Most plastic model cars have one colour exterior paint jobs. However, with some models, such as the replica Chevrolet Bel Air, two-tone paint jobs are needed. Creating a two-toned exterior on a plastic model car is not difficult. With just a few tools, a model car can get a custom and unique look. When the painting is completed, the car can be proudly displayed on any shelf.
Paint the entire body of the car using the first paint colour choice and a paintbrush. Apply a generous amount of paint to the paintbrush and paint a first layer to the body. Let the paint dry for 24 hours.
Apply a second layer of paint to the entire body. This ensures that all areas have been covered by the first colour. Let the second coat dry for 24 hours.
Mark off the area on the car where the two colours will meet using a pencil. This depends on the instructions or personal preference. For example, the upper half of the car might get painted a second colour, so mark off the halfway point on the car's body.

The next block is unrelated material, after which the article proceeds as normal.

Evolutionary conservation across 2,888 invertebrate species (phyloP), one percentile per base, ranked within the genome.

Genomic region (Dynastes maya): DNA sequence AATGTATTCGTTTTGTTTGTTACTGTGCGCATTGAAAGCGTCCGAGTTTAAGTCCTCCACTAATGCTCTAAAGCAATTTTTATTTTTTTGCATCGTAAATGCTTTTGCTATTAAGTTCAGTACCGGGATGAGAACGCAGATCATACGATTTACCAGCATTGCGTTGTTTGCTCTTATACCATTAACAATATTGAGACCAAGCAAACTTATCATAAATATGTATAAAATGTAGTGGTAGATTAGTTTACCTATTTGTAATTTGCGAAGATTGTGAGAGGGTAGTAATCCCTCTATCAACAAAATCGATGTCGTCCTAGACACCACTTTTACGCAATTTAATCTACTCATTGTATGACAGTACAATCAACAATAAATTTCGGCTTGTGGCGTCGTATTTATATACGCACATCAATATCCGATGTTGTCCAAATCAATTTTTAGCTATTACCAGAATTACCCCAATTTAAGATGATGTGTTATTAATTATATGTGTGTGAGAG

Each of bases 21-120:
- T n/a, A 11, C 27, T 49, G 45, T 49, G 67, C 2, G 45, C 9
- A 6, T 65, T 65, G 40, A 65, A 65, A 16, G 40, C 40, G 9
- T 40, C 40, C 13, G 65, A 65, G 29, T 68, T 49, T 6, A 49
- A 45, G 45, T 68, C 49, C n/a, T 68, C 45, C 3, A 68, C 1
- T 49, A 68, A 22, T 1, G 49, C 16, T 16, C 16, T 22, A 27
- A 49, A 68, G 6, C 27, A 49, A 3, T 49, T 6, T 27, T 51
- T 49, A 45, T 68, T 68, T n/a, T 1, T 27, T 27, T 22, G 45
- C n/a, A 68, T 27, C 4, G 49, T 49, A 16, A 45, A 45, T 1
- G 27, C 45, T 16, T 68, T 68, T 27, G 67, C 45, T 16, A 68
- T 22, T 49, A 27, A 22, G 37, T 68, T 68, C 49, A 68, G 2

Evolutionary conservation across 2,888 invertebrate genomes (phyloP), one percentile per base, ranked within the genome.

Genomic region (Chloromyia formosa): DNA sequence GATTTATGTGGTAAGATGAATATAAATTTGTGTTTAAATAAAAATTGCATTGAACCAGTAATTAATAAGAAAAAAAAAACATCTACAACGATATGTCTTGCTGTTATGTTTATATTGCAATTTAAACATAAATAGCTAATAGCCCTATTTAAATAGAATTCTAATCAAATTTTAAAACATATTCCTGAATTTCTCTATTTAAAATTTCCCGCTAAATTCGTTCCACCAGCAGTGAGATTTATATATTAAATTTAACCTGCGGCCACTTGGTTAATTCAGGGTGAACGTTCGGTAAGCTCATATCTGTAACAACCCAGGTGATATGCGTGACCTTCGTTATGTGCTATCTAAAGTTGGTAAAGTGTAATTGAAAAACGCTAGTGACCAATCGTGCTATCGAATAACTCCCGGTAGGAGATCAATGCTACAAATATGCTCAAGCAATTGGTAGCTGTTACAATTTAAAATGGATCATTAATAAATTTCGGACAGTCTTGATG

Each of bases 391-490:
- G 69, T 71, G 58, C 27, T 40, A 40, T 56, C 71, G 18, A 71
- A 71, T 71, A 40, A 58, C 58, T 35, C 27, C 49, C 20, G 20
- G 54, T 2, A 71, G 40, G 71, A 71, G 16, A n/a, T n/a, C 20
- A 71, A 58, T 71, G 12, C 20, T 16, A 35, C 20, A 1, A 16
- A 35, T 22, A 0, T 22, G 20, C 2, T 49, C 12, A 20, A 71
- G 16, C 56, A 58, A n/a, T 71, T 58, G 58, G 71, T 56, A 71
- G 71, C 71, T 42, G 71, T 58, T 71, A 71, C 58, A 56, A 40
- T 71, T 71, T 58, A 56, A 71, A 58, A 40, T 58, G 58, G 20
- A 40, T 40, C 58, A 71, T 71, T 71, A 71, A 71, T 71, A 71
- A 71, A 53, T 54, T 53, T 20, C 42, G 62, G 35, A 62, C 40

Tape the colour separation line using the masking tape. Press the tape firmly against the car so that the paint will not run below the tapeline.
Dab the paintbrush into the second paint colour. Slowly paint around the masking tape and continue to paint the remainder of the section with the desired colour. Only one coat of paint is needed for the second colour.
Remove the masking tape before the paint dries from the second colour, otherwise the tape may crack the dry paint off of the car body causing an uneven colour line. Allow the paint to dry for 24 hours.
Masking tape can sometimes be too thick of tape to work with. In this case, use a clear scotch tape to separate the colour lines before painting.
Tips and warnings
- Masking tape can sometimes be too thick of tape to work with. In this case, use a clear scotch tape to separate the colour lines before painting.
Things you need
- Masking tape